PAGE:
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Shooting the Milky Way on Vacation in Tuscany


Arlington, Texas, was long in the lead to become my family’s vacation destination this summer. But sometime in May, we decided that we wanted to revisit Italy. Last time we didn’t make it to Tuscany, so there was no doubt that it would be the area to stay and explore.

Some friends had recommended agroturismos, that is, wine farms. Initially, I had my strong doubts about staying at a farm of some sort, but when it struck me that it was Milky Way season in Italy in July, my misgivings somehow vanished.

It was a family vacation during which photography would be second priority, so I wasn’t thoroughly convinced that I would get my shots. And besides, I had no idea whether light pollution would dampen my Milky Way hopes.

Anyhow, I optimistically packed my in-plane suitcase with what I considered an absolute minimum of photography gear.

The Pentax K-1 with the 15–30 and 24–70 and the Sirui T-1205SK travel tripod plus some other stuff

Agroturismo Collelungo just outside Castellina in Chianti proved to be a slice of heaven both for the family and for capturing the Milky Way. I was pleasantly surprised by the rather modest light pollution around the wine farm. Due to the nature of our trip, driving long distances to escape light pollution was not an option.

Collelungo with Castellina in Chianti in the background

The above image is without any Milky Way owing to the simple fact that the Milky Way is behind my back. This is a blend of four exposures for controlling the light while having some shadow detail to play with. Nothing fancy when it comes to the blend. I let the HDR option in Lightroom carry out the blending for me.

Lightroom did, though, mess up my sky, probably because I didn’t shoot auto-bracketed but did so manually checking the histogram after each shot. I have thus blended in the sky exposure among the four which seemed best suited for the task.

I have to admit that I am not an avid user of various apps to find out this or that, so when an almost full moon began rising the first evening I was out with the camera, I was not a little surprised… and also annoyed knowing that it would wash out any Milky Way. Before I wrapped up, I shot a few exposures of the moon while swearing to myself that I would check out the moon phases when I was back in our modest but cozy apartment.

An almost full moon rising in Collelungo. Also on 500px.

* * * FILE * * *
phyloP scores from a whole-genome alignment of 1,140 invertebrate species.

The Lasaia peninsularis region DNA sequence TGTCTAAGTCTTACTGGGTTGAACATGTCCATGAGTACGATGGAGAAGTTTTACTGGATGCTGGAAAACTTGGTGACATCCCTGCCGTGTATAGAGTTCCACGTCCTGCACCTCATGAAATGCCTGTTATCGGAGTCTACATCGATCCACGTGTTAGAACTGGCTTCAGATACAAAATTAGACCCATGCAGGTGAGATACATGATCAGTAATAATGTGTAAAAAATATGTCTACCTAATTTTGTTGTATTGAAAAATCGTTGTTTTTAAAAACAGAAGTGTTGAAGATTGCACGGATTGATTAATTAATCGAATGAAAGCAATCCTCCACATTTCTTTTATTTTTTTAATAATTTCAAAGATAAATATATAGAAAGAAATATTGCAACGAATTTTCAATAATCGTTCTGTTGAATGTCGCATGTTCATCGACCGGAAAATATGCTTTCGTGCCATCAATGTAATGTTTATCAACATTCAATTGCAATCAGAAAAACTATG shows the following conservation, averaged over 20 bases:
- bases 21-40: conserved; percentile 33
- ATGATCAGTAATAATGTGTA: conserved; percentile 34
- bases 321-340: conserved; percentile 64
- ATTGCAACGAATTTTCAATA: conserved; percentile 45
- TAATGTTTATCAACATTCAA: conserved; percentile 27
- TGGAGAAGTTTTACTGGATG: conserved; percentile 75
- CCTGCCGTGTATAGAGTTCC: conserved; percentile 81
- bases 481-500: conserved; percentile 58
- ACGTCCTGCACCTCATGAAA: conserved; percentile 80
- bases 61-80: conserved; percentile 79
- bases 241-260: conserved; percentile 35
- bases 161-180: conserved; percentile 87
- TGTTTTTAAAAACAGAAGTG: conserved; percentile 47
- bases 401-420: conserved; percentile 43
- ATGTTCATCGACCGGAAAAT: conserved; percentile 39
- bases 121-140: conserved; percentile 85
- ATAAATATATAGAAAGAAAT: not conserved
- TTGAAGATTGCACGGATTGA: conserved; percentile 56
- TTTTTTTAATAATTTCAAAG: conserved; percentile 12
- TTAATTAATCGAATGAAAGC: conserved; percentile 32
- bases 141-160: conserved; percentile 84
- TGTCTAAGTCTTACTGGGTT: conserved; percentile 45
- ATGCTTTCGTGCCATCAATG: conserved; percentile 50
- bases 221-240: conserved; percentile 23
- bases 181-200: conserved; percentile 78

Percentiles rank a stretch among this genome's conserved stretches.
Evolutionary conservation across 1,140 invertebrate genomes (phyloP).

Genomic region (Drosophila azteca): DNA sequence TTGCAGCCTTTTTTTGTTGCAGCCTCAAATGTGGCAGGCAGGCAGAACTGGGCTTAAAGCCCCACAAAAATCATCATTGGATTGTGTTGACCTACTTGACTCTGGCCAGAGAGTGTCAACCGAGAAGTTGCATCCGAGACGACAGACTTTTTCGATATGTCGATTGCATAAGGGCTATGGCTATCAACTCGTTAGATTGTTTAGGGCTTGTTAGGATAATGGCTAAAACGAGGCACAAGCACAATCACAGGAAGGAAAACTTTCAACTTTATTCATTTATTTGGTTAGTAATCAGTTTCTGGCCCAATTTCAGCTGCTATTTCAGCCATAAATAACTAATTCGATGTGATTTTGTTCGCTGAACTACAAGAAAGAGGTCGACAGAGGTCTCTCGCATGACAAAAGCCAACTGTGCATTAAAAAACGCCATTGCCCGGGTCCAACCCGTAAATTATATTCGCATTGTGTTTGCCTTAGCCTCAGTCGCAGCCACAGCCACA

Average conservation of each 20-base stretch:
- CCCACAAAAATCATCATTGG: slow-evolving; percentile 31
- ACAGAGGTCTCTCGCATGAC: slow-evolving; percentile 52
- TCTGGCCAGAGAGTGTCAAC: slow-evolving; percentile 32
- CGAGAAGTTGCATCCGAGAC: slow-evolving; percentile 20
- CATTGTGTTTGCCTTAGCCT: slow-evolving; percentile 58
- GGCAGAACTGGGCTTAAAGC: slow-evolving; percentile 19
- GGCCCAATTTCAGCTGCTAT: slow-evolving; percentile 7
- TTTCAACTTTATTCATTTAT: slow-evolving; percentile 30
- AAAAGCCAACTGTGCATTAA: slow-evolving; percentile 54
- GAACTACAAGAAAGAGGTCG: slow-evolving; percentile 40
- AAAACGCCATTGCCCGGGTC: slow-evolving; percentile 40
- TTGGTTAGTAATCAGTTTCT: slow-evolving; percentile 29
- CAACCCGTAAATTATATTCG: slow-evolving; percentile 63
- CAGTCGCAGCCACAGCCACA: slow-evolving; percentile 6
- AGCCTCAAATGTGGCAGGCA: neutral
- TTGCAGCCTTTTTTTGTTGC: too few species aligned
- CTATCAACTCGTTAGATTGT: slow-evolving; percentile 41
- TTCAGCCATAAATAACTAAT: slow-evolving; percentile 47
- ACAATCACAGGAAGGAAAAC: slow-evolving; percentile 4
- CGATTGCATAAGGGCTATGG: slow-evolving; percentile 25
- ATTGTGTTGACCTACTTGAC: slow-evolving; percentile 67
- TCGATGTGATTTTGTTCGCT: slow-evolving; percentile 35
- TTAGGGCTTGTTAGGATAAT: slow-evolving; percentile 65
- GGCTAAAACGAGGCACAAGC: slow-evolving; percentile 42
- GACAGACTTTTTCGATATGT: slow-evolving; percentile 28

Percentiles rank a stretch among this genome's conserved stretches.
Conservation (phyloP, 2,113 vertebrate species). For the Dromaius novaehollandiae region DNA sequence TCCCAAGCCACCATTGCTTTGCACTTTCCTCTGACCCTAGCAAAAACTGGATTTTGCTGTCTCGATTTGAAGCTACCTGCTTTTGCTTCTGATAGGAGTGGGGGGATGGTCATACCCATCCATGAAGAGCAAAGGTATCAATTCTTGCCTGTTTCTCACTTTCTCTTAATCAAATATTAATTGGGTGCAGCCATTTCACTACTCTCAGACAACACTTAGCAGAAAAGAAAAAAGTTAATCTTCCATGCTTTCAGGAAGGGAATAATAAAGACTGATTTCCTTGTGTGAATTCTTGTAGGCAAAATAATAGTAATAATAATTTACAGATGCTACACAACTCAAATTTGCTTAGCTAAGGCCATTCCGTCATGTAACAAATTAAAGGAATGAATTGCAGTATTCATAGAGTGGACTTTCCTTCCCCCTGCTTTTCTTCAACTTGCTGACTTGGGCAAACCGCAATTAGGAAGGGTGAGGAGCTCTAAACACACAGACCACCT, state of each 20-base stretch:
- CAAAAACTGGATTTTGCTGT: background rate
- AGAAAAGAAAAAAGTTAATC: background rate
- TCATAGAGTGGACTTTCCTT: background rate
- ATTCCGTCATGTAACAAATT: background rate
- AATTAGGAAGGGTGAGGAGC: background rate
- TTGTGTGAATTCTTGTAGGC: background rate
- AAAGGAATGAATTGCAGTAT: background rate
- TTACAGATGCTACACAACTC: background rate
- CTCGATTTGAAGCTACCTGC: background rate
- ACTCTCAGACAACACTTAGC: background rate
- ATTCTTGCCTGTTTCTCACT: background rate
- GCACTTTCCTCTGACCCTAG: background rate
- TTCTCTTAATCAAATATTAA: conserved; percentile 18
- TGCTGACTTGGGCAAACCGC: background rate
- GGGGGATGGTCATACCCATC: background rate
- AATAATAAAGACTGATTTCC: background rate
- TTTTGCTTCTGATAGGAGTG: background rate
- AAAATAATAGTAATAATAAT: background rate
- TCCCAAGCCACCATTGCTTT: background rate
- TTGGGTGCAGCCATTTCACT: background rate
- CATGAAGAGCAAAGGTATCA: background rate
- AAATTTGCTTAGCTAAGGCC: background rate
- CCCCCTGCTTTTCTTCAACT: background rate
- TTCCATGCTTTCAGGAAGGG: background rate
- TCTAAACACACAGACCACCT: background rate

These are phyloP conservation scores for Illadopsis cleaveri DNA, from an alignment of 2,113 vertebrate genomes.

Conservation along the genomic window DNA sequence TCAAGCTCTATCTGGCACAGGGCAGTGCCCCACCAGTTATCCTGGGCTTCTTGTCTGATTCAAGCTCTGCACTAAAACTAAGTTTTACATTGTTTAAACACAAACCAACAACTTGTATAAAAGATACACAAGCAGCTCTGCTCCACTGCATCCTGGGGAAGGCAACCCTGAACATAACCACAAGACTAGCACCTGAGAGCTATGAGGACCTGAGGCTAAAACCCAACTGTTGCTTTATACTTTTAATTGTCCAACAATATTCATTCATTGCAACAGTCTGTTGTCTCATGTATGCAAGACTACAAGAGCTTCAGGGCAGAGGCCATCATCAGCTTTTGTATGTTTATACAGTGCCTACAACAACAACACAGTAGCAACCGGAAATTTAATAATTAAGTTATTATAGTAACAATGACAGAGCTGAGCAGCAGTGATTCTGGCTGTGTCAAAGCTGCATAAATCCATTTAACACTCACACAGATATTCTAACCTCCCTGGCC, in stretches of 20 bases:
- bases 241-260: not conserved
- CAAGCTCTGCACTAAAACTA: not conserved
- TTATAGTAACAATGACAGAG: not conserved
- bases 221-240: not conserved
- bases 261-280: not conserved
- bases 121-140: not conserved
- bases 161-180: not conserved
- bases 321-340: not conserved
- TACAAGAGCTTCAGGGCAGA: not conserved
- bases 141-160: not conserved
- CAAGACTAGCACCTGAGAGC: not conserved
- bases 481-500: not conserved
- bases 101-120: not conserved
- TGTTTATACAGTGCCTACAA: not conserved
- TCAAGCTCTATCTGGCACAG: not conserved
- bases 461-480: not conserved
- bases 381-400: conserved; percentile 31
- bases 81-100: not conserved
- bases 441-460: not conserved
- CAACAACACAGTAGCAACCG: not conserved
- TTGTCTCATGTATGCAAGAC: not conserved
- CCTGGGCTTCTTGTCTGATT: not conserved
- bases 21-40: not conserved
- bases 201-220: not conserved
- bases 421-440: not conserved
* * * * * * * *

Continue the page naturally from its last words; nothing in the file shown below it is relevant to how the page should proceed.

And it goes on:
This is a blend of three exposures: the foreground, an exposure for the Milky Way shot before the moon ruined everything, and an exposure for the moon. After some trial and error, I was able to find some settings that didn’t blow out the moon. The moon is f/11, ISO 400, and 1 sec. The moon was shot at 30mm whereas the rest is 15mm and 20 secs, f/2.8, and ISO 3200.

Back in the apartment and checking the moon phases on my cell, I, to my great joy, found that the moon would rise later the next evening and even later the evening after that. It was panorama time.

The image can be viewed large and on black on Flickr.

Our son joined me this particular evening and was of great help. He, among other things, kept his cell phone’s flashlight steady on the level located at the base of my travel tripod while I adjusted the legs until the tripod was in level. Eight 15mm verticals ensued. Each ISO 6400, f/2.8, 20s. Again I trusted Lightroom with the blending assignment, but in this case with a panorama.

The next evening I was out on my own — something which meant I now was involved in a balancing act between trying to hold my cell phone’s flashlight, keeping an eye on the level, and adjusting the tripod legs. It is not unlikely I looked a tad ridiculous. I opted to not bring a headlamp to Italy.

Seven 15mm verticals iso 6400 f2.8 20 secs

I haven’t had the time to edit all my night images from our stay in Chianti, but this vertical has been through the ordeal of having me editing it.

ISO 6400, 20s, f/2.8

From our last trip to Italy three years ago, I had learned that sunsets don’t quite match what we get in the southern parts of Norway during the summer. Nevertheless, I was able to record one relatively decent sunset in Chianti.


After four nights in Chianti, we headed to Lucca, where we spent five nights. Lucca was, however, a different story when it comes to light pollution. I was very grateful it had been possible to spend three evenings out in Chianti getting my much desired Milky Way shots.

We actually had one stunning sunset in Lucca. All four of us headed out to a castle not far from where we stayed. I had wished for a different foreground, but sometimes we have to use what we get.

Roughly a fifteen min drive from the center of Lucca city

My wife and I fell completely in love with Chianti and hope to return one day in the not a too distant future. There is something uniquely special about Italy. Not only do they offer a decent Milky Way, but you’ll find tasteful food, beautiful scenery, passion, and a lovely people (save when they place themselves behind the wheel of a car).

About the author: Ole Henrik Skjelstad is a landscape photographer and math teacher from Norway. The opinions expressed in this article are solely those of the author. You can find more of Skjelstad’s work on his website, Flickr, 500px, and Instagram. This article was also published here.